Why You Cannot Love. ~ John Ptacek

Via elephant journal
on Dec 29, 2010
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Love is where you are not.

It wouldn’t work so well as a pick up line, but it’s a concept of love worth pondering. They are the words of Jiddu Krishnamurti, a spiritual teacher who traveled the world in the twentieth century extolling the merits of self-inquiry.

At first the statement comes across like one of those if-a-tree-falls-in-the-woods Zen mind-benders. But spend a few moments with it and it may dissolve into a valuable insight.

Tug on the word ‘you’ and the statement begins to unravel.  You, as in ego. Krishnamurti was saying that love can only exist when the ego is not around to muck things up.

Few of us would object to such a selfless concept of love.  Similar observations by acknowledged subject matter experts like St. Paul and Kahlil Gibran lift our lips into hopeful smiles during wedding ceremonies.  In those moments of stillness we contemplate the endlessness of human possibility, but only seconds later we are contemplating the endless flow of free beer at the reception.  It’s as if such grand visions of love are too hot to hold, or perhaps too unattainable to sustain our attention.

And anyway, who are St. Paul or Kahlil Gibran to lecture anyone about love?  The dudes weren’t even married.

For better or worse, we view love as an easily acquired treasure.  This is because we define it as a feeling, rather than as the shared experience Krishnamurti hints at.  We can’t wait to report the news of our surging feelings to friends after a third date with our latest admirer.  And three dates later we want to throw open the window and broadcast our feelings to the world.  Something inside us has been switched on, and it’s a marvelous feeling that’s hard to describe.  Eventually we all find the same word for it—love.

But is a feeling that any randy seventh grader can experience really what the world needs more of?  If this is love, it is not of the selfless variety.  It is all about us, and hooray for that.  But feelings come and go, even the rapturous ones, making this kind of love as easy to fall out of as it is to fall into.  Is this ephemeral quality evidence of love’s sublime mystery?  Or is love, the feeling, too flimsy a structure to stand on its own?

Divorced from feeling, love loses its conventional charm.  When it’s not being rented out for wedding ceremonies, the concept of love as a shared state of being is considered the property of ascetics like Gandhi and Mother Teresa.  Far from romantic, it is a state in which the ego loses its grip and one’s identity merges with those around them.  It is love without a speck of self-gratification; in the absence of ego, there is no self seeking any reward.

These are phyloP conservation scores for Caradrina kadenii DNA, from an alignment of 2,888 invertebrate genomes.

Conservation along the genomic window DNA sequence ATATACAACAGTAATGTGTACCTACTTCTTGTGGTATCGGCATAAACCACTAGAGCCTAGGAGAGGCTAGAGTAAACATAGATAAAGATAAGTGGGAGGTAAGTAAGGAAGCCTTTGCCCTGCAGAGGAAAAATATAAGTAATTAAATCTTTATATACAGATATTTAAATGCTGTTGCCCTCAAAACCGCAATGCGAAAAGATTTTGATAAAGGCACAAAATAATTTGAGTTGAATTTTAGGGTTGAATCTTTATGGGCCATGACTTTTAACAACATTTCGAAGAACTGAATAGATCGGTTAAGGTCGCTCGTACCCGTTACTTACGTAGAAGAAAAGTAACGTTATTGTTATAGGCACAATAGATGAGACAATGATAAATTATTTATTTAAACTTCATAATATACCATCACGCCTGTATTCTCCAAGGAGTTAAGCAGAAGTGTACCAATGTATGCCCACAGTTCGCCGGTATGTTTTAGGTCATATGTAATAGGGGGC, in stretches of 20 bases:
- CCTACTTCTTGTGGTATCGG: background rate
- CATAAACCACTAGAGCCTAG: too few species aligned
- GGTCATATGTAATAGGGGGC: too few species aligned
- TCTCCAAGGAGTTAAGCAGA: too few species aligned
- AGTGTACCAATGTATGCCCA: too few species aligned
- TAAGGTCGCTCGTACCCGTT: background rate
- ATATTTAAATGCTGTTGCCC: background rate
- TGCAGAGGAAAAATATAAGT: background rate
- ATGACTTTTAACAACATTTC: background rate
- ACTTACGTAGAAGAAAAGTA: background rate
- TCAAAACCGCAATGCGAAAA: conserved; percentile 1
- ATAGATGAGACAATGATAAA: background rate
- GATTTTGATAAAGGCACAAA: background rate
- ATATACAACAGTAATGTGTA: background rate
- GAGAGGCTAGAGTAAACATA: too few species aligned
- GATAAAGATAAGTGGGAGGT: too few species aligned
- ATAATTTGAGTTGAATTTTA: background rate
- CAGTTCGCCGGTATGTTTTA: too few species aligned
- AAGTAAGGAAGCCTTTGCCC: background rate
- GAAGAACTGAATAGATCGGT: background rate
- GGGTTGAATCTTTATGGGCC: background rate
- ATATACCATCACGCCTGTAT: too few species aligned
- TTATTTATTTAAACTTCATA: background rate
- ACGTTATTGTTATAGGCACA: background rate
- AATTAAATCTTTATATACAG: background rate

Love exists, according to Krishnamurti, because we no longer do.

As inspiring as this selfless model of love might be, who needs it?  The old model works just fine.  That is, until it breaks down, which it does most of the time when you consider the hefty divorce rate and then guess at the number of burned out marriages.  Add to this the legions of lovers meeting similar fates outside the borders of marriage and we have what might be termed an epidemic if it were a contagious disease.  And yet somehow none of this dissuades us from hopping aboard the same rickety jalopy for another perilous ride.

A more abiding state of love awaits those disillusioned by one too many hapless joyrides.  We need not shave our heads or abandon all earthly pleasures to enter this transcendent state, but we must discard the notion that love is a self-fulfilling venture.  Love and ego cannot coexist.  Like light and shadow, they cancel each other out.  For love to appear, you must disappear.  You must give yourself so completely that no trace of you remains.  Love arises in the space created by your absence.  Love is where you are not.

John Ptacek questions conventional thinking and he wants you to question it too.  He writes for a living, and when he’s not writing he’s either watching birds or making soup.  He lives in Wisconsin with his wife, Kitty.


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5 Responses to “Why You Cannot Love. ~ John Ptacek”

  1. pjbjd says:

    In a marriage it has to be mutual or it doesn't work either.

  2. harikirtana says:

    I would amend this idea with a qualification: love and false ego cannot co-exist. For love to appear the false ego – the one that identifies with the body, mind, and senses – must disappear. But the experience of love requires a lover and a beloved. Beyond absolute unity is a transcendental duality. Love is where the false ego gives way to the true self. When we move beyond the notion of love as an egocentric venture and repose our love in the ultimate abode of love, love is where we are.

  3. Joe Sparks says:

    As distressing as it may seem to not be loved, to feel that you are loved, or to have a patterned block that makes it difficult or impossible to realize that you are loved, it is far more distressing to not be able to love, or to not be allowed to love, or to not have your love accepted.

  4. John Ptacek says:

    You are suggesting that love can exist in the presence of a certain kind of ego, but I am unaware of what this might be. We might toggle between the relative and the absolute, harikirtana, but can love?

  5. John Ptacek says:

    I understand and appreciate your perspective, harikirtana. However, my ego only seems to have one gear. Thank you for your thoughtful response, and goodnight.